These reports are done as time permits. Further information will be added to them periodically.
September 26th and 27th, 2009:
With the Wagga weather balloon sounding showing 500hPa temperatures of about -31.5C on the 26th, it was clear this was a pretty cold air mass for late September. 700hPa temperatures were around -12C and 850hPa temps came in at about -1.5C. That's impressive stuff, except for one thing, the relative humidity in the mid levels looked patchy on this same sounding. So, whilst there was potential for snow to fairly low levels, cells would be isolated or scattered in nature. Blackheath had some nice sleet and large flaked snow showers from 7pm to 7:30pm on Saturday night but they soon returned to light, spitty rain after that. NB: The new Terry Hills Radar seems to be very good at detecting light showers. Next morning at about 5am my wife woke me and outside were nice grainy snow showers falling in temps of around -0.5C. We had a dusting here in town and the intermittant snow showers continued until about 7am.
I hit the road to the Oberon Plateau at about 6am and got there just after 7am. The snowline was down to about 800M and snow showers would have fallen to about 700M. The snow cover was mostly light though until about the 1100M mark. Oberon township had about 3 or 4cm and higher up around Shooters Hill there was 5cm to 7cm at a guess in the less exposed areas. Some of the drifts were notably deeper than that. So, a late season fall in what has been a pretty poor snow season. Thank goodness we got something in the end.
July 15, 2009:
This cold outbreak was showing fairly good potential on the charts but it was certainly far from a classic system. There was no tight pressure gradient so strong winds, a common phenomenon in most cold outbreaks, were virtually non-existent. The appealing feature was fairly cold upper temps and good mid level moisture, which can combine to bring good snowfalls. Whilst this setup did have some impact on the Central Tablelands (Mt Trickett had around 5cm) most of the action went further north where they had nice light snowfalls in the Guyra area. Blackheath had sleet and hail on Wednesday night but no snow. The upper cold pool associated with the surface low was quite strong but its focus, as you can see on the satellite image above, was mainly around Guyra.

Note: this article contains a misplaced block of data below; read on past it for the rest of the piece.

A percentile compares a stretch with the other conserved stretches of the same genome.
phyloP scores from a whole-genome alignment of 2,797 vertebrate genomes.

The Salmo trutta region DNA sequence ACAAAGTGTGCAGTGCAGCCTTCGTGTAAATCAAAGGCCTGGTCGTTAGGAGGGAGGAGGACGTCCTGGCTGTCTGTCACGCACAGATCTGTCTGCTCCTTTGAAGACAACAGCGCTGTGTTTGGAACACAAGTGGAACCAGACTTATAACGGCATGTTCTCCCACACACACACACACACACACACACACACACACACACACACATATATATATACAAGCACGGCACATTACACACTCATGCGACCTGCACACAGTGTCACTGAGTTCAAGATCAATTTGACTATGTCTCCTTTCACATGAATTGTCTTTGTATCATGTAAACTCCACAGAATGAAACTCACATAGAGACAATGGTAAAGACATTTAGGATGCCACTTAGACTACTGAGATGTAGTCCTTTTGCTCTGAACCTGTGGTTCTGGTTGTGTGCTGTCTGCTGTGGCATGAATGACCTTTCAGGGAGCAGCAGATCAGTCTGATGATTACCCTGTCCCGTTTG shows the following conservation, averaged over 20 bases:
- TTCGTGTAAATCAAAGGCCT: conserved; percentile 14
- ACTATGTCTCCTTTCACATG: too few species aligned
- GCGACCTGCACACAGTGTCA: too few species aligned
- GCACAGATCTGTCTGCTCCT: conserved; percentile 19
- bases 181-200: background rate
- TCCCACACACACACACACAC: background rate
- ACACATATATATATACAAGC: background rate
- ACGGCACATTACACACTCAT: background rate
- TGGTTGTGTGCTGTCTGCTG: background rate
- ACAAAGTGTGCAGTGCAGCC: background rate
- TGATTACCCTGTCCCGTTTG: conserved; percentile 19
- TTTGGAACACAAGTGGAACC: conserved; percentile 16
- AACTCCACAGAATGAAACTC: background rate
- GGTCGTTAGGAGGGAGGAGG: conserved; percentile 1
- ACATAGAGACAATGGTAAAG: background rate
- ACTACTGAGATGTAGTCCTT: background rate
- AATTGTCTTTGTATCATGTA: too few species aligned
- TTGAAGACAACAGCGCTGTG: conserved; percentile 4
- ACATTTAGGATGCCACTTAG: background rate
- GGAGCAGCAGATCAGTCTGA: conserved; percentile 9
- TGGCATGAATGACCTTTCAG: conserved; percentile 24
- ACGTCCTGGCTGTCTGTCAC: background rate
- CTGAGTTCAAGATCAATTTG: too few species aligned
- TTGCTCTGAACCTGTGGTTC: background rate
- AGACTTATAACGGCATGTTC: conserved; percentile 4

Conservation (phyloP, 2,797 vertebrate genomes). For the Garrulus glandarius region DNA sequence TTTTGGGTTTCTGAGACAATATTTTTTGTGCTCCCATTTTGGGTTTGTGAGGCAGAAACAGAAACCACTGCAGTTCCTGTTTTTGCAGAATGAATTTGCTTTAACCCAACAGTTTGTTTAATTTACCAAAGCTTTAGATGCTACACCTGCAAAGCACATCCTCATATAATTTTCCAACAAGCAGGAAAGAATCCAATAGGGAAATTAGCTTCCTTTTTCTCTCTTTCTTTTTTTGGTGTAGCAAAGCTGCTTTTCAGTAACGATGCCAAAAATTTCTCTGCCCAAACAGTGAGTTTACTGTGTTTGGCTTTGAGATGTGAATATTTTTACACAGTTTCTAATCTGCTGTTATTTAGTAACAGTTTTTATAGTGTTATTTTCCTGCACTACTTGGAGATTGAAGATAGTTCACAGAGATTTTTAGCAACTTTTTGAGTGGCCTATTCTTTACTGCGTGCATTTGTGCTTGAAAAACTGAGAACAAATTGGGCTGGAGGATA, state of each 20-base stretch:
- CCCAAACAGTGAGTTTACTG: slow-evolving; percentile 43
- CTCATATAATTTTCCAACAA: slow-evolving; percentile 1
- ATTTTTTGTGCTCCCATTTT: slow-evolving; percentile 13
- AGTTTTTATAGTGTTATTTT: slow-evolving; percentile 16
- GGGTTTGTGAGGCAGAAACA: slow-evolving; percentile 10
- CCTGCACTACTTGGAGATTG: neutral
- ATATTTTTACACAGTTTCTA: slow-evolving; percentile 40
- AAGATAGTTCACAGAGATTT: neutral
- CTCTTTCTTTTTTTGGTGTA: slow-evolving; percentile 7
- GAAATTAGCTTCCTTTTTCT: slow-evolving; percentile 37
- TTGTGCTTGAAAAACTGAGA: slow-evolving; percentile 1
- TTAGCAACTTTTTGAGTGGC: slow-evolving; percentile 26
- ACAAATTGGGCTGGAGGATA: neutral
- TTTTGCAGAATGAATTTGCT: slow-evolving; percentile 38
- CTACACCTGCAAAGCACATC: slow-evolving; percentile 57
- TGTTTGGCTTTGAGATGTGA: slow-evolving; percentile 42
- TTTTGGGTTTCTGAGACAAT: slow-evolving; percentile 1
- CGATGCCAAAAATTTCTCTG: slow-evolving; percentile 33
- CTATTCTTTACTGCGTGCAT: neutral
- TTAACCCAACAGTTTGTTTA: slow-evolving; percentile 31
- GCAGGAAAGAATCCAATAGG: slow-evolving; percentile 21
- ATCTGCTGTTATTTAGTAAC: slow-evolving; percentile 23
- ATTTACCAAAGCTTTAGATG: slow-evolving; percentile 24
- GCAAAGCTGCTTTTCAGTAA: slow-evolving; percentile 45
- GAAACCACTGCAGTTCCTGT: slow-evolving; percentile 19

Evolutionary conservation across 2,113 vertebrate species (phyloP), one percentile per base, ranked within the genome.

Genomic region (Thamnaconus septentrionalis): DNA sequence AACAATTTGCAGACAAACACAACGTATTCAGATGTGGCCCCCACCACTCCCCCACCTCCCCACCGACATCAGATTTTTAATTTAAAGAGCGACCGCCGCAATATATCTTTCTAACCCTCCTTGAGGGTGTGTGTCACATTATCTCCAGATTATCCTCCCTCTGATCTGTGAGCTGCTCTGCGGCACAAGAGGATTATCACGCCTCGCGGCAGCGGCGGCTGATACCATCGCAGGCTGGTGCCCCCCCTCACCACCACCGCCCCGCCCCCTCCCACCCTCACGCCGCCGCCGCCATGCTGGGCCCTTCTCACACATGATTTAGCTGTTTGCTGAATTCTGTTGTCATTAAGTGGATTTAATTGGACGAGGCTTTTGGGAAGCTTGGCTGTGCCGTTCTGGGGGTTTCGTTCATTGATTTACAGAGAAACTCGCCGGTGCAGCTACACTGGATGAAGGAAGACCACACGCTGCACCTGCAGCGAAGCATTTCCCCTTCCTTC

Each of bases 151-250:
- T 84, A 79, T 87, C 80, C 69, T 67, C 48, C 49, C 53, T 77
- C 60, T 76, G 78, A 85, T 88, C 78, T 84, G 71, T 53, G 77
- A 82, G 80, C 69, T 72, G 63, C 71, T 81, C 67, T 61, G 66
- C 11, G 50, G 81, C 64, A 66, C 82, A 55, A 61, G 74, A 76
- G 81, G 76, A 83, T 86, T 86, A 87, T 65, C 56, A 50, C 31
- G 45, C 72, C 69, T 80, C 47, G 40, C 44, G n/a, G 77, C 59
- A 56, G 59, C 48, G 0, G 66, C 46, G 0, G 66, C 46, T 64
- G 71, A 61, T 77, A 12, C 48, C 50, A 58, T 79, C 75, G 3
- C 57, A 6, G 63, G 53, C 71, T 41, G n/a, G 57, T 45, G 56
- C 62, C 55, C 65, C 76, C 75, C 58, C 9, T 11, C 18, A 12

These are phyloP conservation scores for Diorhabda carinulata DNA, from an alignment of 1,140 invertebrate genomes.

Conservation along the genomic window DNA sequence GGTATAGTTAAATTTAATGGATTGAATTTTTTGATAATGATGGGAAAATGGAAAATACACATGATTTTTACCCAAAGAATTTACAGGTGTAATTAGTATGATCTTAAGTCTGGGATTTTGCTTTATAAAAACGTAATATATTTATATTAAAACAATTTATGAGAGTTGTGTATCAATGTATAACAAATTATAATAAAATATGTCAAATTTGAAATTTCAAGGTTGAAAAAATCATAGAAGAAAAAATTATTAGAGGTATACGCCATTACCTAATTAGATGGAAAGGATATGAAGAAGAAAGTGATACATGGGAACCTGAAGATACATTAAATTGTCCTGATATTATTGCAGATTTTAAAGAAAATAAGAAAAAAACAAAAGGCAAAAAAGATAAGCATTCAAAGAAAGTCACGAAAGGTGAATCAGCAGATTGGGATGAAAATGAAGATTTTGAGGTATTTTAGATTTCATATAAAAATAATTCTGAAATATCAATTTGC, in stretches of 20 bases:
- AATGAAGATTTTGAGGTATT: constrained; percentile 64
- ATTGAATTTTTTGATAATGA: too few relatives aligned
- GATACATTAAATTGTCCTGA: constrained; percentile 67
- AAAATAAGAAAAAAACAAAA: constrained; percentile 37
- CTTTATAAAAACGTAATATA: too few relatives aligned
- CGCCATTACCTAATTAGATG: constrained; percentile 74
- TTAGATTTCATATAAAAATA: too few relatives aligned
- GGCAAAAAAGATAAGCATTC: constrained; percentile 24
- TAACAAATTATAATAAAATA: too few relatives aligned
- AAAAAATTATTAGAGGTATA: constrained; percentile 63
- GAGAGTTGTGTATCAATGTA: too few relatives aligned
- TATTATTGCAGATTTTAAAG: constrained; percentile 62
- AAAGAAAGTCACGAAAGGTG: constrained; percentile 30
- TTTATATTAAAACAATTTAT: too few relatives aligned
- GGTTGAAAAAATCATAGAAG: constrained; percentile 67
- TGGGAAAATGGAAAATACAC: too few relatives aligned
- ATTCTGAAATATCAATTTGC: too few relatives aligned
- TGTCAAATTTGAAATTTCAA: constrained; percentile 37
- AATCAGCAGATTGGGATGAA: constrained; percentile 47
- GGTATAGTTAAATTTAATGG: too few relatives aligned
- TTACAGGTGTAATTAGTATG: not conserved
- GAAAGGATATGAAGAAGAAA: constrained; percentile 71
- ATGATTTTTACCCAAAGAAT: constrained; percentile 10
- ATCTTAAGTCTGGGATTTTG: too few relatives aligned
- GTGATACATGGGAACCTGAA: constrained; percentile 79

July 3rd, 2009:
This system was never looking overly strong on the forecasting models from the outset but with the chance of a surface low interacting with an upper cold pool there was always the possibility of something interesting happening. That possibility never really developed into anything too impressive this far north as the air mass just wasn't cold enough through the layers. Think of a balloon floating up from the surface to a place high in the atmosphere: you really need it to be at least -28C at the 500hPa level in the atmosphere and about -9C or colder at the 700hPa layer to provide the potential for decent snow this far north. That is just a guide and other atmospheric scenarios can bring snow but its a guide that works fairly well.
Have a look at the Sydney Sounding link above and you will see that whilst it was approaching -28C at the 500hPa layer, it was around -8C at 700hPa and about 1C at 850hPa. That just not a cold enough airmass to bring good snow to our region, except for across the highest ground above 1200 metres. The air mass would have been a bit colder over the Oberon Plateau than this Sydney Weather Balloon Sounding shows but its still indicative of outcomes.
At about 3:30am on Friday the 3rd, I was awoken by heavy splats on the window. The temp was around 2.5C and the resulting precipitation was sleet and some fairly decent amounts of it. It never got quite cold enough for snow although there were some soggy flakes in the mix. Sunny Corner (and no doubt the Oberon Plateau) were experiencing snow at around the same time and the amounts were in the 2cm to 5cm range and perhaps a bit more in exposed spots. So, the trend of this winter continues, cold fronts without a lot of punch. The climate has certainly changed up here in the last ten to fifteen years, cold fronts are not penetrating this far north as often. Perhaps mid to late July will give us some better results.
June 9th and 10th - 2009:
Well, lets be honest, it wasn't exactly a system to write home about (or email home about) but it gradually built up to be quite good in the end, not for the amount of snow but for the cold days. Have a look at the Mount Boyce AWS link above to see just how chilly it has been over recent days. There was a nice build up of about 5 to 10cm of snow on the Oberon Plateau above 1150 metres with regular snow showers throughout the 9th and into the early morning of the 10th. Sleet and hail fell in Katoomba and Blackheath on the morning of the 9th but not in any large quantities. Later that evening more sleet occured in Blackheath with some of the showers looking quite good with some soggy snow flakes in the mix.
By around 5am on the 10th there was light snow falling in Blackheath but it was certainly light and was never going to settle. The 10th was a very cold day barely reaching 3C for a maximum with wind-chill reaching -11C. Frosts are certain to follow over the next few days. NB: It got to -3C at my place on the morning of the 11th. So, not a great system for Blackheath in the context of snow but it has been cold and the ski fields have at least been well covered for the start of the season. Snow will always be a marginal event in Blackheath but lets hope the next system is a little less marginal and a bit more snowy!